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This article in AJ

  1. Vol. 79 No. 1, p. 5-8
    Received: Feb 6, 1986

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Isolated Plot Technique for Studying Seedling Growth of Turfgrasses1

  1. A. D. Brede2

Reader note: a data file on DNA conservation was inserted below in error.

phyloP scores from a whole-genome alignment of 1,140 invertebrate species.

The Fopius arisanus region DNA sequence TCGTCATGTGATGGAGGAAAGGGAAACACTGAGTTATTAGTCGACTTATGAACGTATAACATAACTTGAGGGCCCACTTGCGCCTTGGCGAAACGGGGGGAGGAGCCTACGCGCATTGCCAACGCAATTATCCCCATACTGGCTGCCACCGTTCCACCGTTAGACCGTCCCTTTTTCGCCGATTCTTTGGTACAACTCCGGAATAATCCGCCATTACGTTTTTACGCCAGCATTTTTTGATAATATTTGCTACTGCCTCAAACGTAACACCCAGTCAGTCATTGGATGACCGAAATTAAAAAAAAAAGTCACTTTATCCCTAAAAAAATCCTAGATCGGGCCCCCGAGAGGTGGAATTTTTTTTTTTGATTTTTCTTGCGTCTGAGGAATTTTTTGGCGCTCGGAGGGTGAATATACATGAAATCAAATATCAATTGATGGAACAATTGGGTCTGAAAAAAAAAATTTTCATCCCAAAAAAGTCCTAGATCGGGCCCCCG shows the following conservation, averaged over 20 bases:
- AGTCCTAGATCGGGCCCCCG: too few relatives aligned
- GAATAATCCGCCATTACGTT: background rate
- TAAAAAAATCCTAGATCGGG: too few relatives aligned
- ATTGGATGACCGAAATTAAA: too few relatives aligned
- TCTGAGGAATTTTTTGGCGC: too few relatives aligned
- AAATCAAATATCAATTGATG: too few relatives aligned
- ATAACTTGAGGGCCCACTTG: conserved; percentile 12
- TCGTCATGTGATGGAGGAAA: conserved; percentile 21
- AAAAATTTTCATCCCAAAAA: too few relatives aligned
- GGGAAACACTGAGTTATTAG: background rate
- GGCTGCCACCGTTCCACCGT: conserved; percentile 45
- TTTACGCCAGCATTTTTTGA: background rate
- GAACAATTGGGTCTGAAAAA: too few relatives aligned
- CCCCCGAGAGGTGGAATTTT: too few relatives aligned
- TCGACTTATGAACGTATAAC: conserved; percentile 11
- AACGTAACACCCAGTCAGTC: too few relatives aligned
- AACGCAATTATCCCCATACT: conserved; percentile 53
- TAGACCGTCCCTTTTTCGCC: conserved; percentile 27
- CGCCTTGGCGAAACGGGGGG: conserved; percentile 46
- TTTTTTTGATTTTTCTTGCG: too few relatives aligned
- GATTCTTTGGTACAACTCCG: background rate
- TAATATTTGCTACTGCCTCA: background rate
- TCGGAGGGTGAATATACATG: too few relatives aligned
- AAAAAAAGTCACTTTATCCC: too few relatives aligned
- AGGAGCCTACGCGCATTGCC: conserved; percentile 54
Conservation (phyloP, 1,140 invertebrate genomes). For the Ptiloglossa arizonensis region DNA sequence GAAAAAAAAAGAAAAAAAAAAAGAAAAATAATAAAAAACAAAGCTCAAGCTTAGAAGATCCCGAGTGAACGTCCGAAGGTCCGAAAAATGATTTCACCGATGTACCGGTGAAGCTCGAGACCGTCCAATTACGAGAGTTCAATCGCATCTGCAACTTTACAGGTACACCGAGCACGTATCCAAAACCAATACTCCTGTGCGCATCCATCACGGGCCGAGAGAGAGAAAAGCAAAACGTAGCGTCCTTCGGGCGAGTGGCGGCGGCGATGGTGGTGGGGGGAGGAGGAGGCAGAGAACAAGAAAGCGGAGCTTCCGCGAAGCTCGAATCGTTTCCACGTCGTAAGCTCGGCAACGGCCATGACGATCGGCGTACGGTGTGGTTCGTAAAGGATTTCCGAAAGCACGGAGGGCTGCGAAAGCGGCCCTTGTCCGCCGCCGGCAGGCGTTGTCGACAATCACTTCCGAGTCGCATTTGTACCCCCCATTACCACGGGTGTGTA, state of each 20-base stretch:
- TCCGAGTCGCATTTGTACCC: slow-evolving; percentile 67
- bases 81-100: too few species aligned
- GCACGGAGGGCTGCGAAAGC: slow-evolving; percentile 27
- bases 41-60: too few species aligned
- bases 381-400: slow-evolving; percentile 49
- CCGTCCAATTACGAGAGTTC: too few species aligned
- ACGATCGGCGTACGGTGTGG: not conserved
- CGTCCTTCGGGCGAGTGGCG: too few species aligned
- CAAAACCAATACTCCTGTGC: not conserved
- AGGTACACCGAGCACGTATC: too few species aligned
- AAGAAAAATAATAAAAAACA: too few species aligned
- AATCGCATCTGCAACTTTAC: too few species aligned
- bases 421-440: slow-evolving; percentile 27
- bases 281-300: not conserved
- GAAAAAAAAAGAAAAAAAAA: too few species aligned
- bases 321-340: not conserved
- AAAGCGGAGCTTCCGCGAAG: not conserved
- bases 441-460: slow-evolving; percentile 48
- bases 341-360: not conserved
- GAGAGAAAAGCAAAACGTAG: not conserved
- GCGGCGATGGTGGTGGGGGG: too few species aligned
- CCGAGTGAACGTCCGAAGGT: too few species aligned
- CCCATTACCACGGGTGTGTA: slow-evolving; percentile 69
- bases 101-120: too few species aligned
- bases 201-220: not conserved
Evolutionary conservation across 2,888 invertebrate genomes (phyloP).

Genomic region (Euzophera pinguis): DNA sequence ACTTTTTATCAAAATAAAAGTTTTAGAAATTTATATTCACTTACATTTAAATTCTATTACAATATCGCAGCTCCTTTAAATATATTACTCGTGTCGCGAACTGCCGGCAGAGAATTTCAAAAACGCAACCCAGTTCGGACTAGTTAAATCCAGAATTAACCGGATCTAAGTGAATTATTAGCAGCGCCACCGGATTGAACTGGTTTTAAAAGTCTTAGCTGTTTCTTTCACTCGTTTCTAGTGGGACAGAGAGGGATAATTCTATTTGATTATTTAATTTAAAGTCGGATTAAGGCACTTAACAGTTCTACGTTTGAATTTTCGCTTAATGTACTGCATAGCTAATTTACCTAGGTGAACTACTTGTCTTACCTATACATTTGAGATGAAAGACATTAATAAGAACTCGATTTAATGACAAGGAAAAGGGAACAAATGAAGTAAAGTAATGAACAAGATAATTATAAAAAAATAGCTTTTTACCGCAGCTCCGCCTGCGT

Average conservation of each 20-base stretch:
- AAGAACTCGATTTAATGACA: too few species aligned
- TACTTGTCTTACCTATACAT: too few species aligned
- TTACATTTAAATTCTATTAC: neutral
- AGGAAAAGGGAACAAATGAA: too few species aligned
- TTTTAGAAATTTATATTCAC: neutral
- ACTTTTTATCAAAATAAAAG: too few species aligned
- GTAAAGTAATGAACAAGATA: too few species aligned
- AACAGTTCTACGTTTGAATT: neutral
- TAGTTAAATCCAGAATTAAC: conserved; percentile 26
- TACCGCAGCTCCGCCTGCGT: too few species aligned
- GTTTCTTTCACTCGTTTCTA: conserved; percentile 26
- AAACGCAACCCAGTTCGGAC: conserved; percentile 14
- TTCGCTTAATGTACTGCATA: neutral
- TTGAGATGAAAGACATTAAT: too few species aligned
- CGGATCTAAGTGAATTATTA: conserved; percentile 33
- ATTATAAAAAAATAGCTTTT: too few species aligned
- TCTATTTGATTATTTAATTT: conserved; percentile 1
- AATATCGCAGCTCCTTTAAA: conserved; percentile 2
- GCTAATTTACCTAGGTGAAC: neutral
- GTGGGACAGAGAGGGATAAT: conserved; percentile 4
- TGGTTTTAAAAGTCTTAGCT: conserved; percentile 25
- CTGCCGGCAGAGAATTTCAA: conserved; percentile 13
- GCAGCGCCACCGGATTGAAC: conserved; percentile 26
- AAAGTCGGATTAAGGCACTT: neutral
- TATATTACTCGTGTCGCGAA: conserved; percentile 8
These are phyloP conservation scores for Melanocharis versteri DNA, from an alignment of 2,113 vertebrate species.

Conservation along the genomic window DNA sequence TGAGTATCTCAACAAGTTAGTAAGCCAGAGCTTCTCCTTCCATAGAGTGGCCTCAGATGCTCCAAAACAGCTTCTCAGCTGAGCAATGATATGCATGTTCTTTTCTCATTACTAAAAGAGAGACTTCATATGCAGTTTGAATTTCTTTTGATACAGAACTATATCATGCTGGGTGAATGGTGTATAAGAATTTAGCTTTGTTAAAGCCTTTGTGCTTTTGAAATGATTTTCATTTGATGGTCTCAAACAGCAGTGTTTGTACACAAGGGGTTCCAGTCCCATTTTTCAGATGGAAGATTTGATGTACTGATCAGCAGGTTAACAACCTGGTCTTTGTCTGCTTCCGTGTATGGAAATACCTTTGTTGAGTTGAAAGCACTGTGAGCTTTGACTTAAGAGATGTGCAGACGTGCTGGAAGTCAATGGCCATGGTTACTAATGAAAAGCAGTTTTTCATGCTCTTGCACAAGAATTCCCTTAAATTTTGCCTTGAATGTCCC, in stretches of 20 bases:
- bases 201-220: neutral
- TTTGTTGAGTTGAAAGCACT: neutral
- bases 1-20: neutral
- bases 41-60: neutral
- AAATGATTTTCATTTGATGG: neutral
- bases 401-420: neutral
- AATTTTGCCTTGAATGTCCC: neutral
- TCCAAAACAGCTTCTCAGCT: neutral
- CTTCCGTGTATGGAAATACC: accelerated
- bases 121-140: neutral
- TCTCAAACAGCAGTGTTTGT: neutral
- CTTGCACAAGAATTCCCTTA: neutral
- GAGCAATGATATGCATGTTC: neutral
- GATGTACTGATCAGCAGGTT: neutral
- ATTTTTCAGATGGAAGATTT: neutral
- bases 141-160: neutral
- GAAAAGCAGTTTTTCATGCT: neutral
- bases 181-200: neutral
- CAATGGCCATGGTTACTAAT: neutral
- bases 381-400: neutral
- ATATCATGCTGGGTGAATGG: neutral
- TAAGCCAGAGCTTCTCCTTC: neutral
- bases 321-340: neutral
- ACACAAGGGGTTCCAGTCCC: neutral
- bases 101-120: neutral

Field research with turfgrass seedlings is frequently complicated by weather disruptions and sampling error. A technique was developed for affixing turf seeds to a seedbed in the field for the purpose of monitoring field survival and growth of seedlings over time. Isolated plots of turfgrass seeds, 25 mm in diam and spaced 75 mm apart on a seedbed, were held in place with a liquid latex-based mulch and a non-woven fabric mulch. Seed displacement from rainwashing was held below 0.1% with this technique. The latex/fabric mulches had the same effect on seedling growth as do conventional mulches of straw or wood fiber; therefore, use of the latex/fabric mulches in this technique did not seem to constitute a serious deviation from standard planting practices. Results from field evaluations revealed that field survival (percent germination) was accurately assessed using this technique without the added variance associated with subsampling of solid stands. Field survival of perennial ryegrass (Lolium perenne L.) seedlings sown at 59 200 seeds m−2 could be measured with 9% variability (CV), vs. 35 to 51% variability with traditional sampling-probe methods. Values of field survival obtained using isolated plots corresponded closely with values found in solid stands but with lesser variability. Plant growth parameters (leaves, shoots, roots) in isolated plots and solid stands diverged over time; interspecific competition occurred sooner in solid stands than in isolated plots. Care should be taken when extrapolating seedling growth results found using this technique to solid stand conditions since the seedlings are essentially space planted.

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